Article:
Envisioning Reform: Conceptual and Practical Obstacles to Improving Judicial Performance in Latin America
Judicial reform became an important part of the agenda for development in Latin America early in the 1980s, when countries in the region started the process of democratization. Connections began to be made between judicial performance and market-based growth, and development specialists turned their attention to “second generation” institutional reforms. Although considerable progress has been made already in strengthening the judiciary and its supporting infrastructure (police, prosecutors, public defense counsel, the private bar, law schools, and the like), much remains to be done.
Linn Hammergren’s book aims to turn the spotlight on the problems in the movement toward judicial reform in Latin America over the past two decades and to suggest ways to keep the movement on track toward achieving its multiple, though often conflicting, goals. After Part I’s overview of the reform movement’s history since the 1980s, Part II examines five approaches that have been taken to judicial reform, tracing their intellectual origins, historical and strategic development, the roles of local and international participants, and their relative success in producing positive change. Part III builds on this evaluation of the five partial approaches by offering a synthetic critique aimed at showing how to turn approaches into strategies, how to ensure they are based on experiential knowledge, and how to unite separate lines of action.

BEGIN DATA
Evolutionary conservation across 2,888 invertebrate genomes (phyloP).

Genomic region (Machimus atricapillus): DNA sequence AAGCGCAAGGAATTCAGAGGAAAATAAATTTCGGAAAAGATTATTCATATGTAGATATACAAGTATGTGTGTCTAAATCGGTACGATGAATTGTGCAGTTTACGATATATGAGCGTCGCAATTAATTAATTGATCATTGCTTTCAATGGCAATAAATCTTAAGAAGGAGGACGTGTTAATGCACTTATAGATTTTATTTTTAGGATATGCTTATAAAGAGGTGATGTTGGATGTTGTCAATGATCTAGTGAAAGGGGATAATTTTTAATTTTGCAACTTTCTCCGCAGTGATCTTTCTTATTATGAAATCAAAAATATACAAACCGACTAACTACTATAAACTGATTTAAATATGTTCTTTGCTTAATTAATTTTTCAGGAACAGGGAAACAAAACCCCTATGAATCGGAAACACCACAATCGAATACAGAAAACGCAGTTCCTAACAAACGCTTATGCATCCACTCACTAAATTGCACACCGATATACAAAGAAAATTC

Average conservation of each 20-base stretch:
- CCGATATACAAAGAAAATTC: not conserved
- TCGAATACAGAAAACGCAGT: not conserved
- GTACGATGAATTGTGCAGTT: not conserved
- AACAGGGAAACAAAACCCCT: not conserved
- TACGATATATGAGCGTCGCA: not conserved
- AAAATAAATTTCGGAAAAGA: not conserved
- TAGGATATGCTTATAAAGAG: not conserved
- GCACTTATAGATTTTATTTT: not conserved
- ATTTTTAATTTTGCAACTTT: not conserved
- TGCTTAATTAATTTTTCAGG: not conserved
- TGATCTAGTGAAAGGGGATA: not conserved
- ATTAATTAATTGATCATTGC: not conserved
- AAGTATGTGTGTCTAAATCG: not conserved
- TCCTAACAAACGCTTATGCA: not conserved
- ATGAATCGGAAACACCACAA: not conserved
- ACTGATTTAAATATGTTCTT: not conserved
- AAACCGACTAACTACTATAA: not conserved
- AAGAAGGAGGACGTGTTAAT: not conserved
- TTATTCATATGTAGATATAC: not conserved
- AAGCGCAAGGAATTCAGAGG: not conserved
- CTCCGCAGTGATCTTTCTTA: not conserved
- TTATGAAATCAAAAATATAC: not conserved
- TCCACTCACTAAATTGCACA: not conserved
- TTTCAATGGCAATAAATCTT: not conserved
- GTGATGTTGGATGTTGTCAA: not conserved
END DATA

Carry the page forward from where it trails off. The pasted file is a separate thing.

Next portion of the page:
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The World Bank Institute's rule of law indicator (Kaufman et al. 1999, 2002) highlights the level of judicial corruption, thus explaining why some of the country's it ranks lowest (for example, Nicaragua and Paraguay) come out ...
Indicators of Success Objectives Common Activities Major Promoters Building a strong, professional judiciary as an independent political institution Merit appointments, new forms of judicial governance, budgetary autonomy and higher ...
... the example illustrates, the emphasis on results indicators and economic justifications often pushes project design into a fixation on efficiency—because of the ease with which it can be measured and understood by other disciplines.
Where practices such as usaid's introduction of results indicators forced movement to measures of impact, no one apparently kept track after the fact.27 More complex program design provided other opportunities for slippage.
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Envisioning Reform: Improving Judicial Performance in Latin America
Limited preview - 2010